Guru Padmasambhava

The Words of Kyapjé Tulku Urgyen Rinpoche

In our own present world age, one thousand Buddhas will appear. Each one will be accompanied by an emanation of Guru Rinpoche to carry out the Buddha’s activities. In the present age of Buddha Shakyamuni, all the Buddha’s activity appeared in one emanation in the form of Padmasambhava, the Lotus-Born One.

Tulku Urgyen Rinpoche
Kyapjé Tulku Urgyen Rinpoche

Padmasambhava lived for a very long time. After his birth, he continued living in India for about one thousand years. Afterward, he arrived in Tibet and remained there for fifty-five years. Before Padmasambhava left Tibet, he made many predictions, hid many teachings to be revealed in the future, and blessed his close disciples to be inseparable from him. In this way, they would reincarnate in the future, reveal the hidden teachings, and be as powerful as Guru Rinpoche himself.

In particular, he prophesied the coming of 108 great tertöns, ‘hidden-treasure revealers.’ World history fluctuates, causing particular difficulties to arise at different times. Having foreknowledge of these historic intervals, Guru Rinpoche designed special practices that specific tertöns would reveal at the appropriate times, in order to aid human beings. The tertöns discovering these termas, or ‘hidden treasures,’ would then give a totally fresh, up-to-date teaching meant for that specific time and situation.

Chokgyur Dechen Zhikpo Lingpa

Chokgyur Lingpa was born in Sangyel, at the base of the sacred mountain Namkhadzö in the province of Nangchen, on the tenth day of the sixth month of the earth ox year (August 9, 1829). It is said that Chokgyur Lingpa was the final reincarnation of Prince Murup Tsenpo, second son of Dharma King Trisong Deutsen. Considered in his lineage as the last of the hundred major tertöns, Chokgyur Lingpa is regarded as the tertön meant for our times, with teachings particularly potent for our day and age.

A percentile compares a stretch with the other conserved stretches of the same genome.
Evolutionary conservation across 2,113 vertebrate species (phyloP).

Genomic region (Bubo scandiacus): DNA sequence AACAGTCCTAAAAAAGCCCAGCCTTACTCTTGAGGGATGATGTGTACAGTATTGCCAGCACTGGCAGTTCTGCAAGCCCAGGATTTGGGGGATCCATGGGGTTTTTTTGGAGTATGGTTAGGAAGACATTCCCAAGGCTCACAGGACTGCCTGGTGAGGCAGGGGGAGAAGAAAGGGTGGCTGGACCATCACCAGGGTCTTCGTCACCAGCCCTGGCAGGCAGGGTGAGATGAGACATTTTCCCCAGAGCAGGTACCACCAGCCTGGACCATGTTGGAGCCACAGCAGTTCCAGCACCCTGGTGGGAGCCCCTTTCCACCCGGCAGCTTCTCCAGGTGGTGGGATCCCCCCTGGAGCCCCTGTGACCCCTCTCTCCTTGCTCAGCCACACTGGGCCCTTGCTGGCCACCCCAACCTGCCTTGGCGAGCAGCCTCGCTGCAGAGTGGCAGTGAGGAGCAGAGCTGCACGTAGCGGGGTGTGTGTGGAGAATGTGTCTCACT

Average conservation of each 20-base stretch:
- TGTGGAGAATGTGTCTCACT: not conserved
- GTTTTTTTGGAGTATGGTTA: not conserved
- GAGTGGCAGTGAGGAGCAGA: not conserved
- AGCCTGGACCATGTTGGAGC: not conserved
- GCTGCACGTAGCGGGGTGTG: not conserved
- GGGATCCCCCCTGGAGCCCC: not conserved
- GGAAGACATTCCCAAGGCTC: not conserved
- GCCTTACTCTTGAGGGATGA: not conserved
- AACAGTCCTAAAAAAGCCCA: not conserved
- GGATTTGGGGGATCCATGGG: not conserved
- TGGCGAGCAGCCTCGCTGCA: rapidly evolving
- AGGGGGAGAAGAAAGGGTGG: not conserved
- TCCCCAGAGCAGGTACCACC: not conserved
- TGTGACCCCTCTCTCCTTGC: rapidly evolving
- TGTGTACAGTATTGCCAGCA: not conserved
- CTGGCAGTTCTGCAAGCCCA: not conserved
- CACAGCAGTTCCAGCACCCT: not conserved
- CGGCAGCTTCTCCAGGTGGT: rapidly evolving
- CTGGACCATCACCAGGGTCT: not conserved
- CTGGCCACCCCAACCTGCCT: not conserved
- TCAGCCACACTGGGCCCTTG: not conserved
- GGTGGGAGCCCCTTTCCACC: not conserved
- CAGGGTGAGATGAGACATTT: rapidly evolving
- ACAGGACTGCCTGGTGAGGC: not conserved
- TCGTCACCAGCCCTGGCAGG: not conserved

Chogyur Dechen Lingpa

Chokgyur Lingpa was also one of the most prolific treasure revealers of the nineteenth century. His revelations—together with their ancillary materials—span more than forty volumes of Tibetan pecha. They also include the three types of practices which qualify a Treasure revealer as a great treasure revealer—practices related to Guru Rinpoche, the Great Perfection, and Avalokiteshvara. Chokgyur Lingpa, moreover, was a holder of the seven transmissions, as predicted in his Treasure cycle, the Three Sections of the Great Perfection:

The unbroken Oral Lineage that comes from the scriptures,
the profound Actual Treasures and profound Mind Treasures,
the Rediscovered Treasures and the Recollected Treasures,
the Pure Vision Treasures and the Whispered Lineages —
the flowing river of these seven transmissions,
the foretold destiny of the king and his son,
will bring honor to the teachings in degenerate times.
They will be profound and vast in reach, spreading further than sunlight.

The king and son mentioned here are Trisong Deutsen and Murup Tsenpo, who were reincarnated respectively as Jamyang Khyentsé Wangpo and Chokgyur Lingpa. Indeed, throughout his activity as a treasure revealer, Chokgyur Lingpa was closely associated with the two figures at the forefront of the non-sectarian Rimé movement – namely Jamyang Khyentsé Wangpo and Jamgön Kongtrül Lodrö Tayé, both of whom participated in many of his treasure discoveries and writings. These three masters were all related as teacher and disciple, each regarding the other two as gurus.

Tukdrup Barché Künsel:
The Guru’s Heart Practice, Dispeller of All Obstacles